Next to the castle’s tilting ground, now the bowling green, is where I meet two middle-aged newly weds, in casual clothes. Both have a small bunch of white roses and they share swigs of champagne from a bottle. Two photographers accompany them around Castle Hill, Castle Banks, Castle Precincts. The four of them hover by Thomas Paine’s memorial plaque, which lies at the foot of a cherry tree. It is 11.35 in the morning, on a Wednesday in January. Wedding party chatter mixes with the busyness of sparrows and I conjure the past pounding of hooves of a joust.
At the bottom of the hill, where the castle ditch ran, is the intriguing Commercial Passage. This narrow connector, between a brewery building and The Friar fish-and-chip shop, draws one towards its tight geometries. From the top of the passage you can see through to the Lewes Arms, that my friend had recommended, and back up the hill to the castle. I’m on my way to the chalk cliffs on the easternmost edge of Lewes. I take a bag of chips with me.
The sign swinging outside the Snowdrop Inn shows two men clearing snow from a hilly landscape. This must be a place that cement workers would have come to after work for refreshment. The pub crouches underneath the chalk face that used to feed the Lewes Cement and Lime Works. Chalk would be quarried and then burnt into lime, to make cement and fertilizer. Atop the cliff are the golf links and as I look up I imagine the odd ball sailing over into the high void above me. Instead, in this airy space, raw-flanked with white walls, corvids rally and cry. I film them circling with my phone. This gap, I sense, is where the kiln chimneys once stood and smoked. I look back at the photograph I have with me to see where I might be. The message on the grassy slope seems to have been carved out for an airman to pick out or for God to gaze upon.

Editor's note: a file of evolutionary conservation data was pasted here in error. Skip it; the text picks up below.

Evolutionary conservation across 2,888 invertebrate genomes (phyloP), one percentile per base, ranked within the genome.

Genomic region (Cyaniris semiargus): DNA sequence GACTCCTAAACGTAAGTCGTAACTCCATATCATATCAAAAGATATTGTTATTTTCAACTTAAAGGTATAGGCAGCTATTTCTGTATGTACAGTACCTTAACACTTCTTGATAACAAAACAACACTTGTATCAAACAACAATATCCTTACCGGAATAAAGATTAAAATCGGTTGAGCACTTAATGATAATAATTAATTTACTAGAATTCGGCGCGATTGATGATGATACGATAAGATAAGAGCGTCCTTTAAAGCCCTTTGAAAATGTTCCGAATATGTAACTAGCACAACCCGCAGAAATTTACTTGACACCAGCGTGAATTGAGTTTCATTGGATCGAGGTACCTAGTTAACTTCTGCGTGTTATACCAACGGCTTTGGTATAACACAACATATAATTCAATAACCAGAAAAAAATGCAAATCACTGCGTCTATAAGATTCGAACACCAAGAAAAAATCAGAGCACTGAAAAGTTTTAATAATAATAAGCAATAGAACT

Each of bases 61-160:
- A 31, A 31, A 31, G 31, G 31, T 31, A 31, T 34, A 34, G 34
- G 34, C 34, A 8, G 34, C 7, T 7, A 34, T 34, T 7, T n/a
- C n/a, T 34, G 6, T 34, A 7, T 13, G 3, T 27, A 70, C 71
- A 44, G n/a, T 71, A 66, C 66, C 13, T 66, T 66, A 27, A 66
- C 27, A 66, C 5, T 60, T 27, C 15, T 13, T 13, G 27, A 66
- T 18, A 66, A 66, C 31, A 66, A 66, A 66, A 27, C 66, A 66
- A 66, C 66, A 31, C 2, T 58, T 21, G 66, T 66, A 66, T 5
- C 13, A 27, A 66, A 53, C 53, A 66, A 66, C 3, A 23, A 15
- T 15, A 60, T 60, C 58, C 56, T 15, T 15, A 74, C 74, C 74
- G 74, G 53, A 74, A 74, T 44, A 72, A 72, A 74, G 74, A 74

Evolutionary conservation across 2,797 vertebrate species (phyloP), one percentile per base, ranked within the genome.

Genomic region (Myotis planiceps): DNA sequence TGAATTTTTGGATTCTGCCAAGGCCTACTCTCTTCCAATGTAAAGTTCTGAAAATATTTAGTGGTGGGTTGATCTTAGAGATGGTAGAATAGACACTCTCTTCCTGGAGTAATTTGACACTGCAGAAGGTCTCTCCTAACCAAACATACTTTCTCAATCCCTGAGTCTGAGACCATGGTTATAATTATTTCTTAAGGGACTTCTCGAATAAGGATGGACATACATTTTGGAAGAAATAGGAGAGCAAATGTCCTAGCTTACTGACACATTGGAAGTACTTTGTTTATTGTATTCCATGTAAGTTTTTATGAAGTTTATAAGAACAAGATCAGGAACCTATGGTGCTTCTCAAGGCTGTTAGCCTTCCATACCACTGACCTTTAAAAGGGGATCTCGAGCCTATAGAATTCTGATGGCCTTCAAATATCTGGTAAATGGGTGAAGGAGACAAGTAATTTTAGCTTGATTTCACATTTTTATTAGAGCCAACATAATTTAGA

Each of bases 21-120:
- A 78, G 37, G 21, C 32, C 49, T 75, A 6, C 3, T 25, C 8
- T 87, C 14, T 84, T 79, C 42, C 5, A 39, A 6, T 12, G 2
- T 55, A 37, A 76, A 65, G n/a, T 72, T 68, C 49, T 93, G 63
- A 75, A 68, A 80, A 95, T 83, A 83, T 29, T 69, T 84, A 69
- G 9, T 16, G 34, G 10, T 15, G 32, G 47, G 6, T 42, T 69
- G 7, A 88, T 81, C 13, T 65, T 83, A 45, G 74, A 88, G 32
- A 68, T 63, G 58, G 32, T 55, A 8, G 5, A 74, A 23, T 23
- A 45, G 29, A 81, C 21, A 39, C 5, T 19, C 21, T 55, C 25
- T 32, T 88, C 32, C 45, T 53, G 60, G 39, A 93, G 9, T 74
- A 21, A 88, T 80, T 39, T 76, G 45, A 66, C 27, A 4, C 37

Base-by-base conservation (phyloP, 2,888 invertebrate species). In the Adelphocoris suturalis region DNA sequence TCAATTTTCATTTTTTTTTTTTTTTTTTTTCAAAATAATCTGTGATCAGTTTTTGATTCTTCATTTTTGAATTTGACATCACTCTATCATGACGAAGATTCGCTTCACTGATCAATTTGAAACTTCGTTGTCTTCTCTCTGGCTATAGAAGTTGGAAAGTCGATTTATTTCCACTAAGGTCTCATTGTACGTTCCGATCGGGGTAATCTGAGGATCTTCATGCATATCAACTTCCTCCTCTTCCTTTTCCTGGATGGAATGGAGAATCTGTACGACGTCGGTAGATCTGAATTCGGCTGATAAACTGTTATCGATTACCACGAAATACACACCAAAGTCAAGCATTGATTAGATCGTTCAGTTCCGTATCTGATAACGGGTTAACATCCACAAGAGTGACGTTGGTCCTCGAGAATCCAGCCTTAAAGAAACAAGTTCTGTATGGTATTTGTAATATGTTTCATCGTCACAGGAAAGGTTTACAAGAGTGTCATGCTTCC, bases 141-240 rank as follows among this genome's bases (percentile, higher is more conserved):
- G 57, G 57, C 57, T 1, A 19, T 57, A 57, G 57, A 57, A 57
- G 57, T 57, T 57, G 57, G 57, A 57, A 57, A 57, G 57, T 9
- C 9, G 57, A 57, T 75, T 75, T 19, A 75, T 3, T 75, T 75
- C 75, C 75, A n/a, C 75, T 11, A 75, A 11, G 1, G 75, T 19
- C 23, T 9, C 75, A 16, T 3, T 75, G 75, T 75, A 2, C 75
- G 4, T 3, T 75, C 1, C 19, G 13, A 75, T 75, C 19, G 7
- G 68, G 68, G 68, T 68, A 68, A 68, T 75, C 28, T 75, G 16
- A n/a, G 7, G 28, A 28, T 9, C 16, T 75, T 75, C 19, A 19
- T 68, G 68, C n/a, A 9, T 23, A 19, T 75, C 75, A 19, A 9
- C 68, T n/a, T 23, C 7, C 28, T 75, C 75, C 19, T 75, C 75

Beyond here I cross the road to the Cliffe Industrial Estate. Here are HB Ingredients, Sussex Skips, RF Solutions, Insight International Corp, Peter’s Food Services, Monkey Bizness. From the corner of the estate’s car park, I find the Grey Pit quarry, which is now announced as a site of special scientific interest from behind broken fence work. The old works railway line traces a path past the mattress and the shopping trolley of an underpass to a ragged open landscape of gorse. Here the past presents itself to me, charcoal and crumbling cretaceous deposits crunching under foot.
Weekend scramblers and BMXers have reclaimed this excavated land, creating pleasing muddy tracks across the part-flooded vista. Once, the chalky calcium remains of this place nourished cereal fields of the Sussex Weald and gave material to the Peacehaven bungalow boom. My photograph, I find, contains the rhythms of a hundred million years of sedimentation of bivalves and ammonites, fish and lobsters, pressed to rest until reactivated.
[Featured image is from John Davey’s collection of postcards and was originally produced by Surrey Flying Services, Croydon Aerodrome]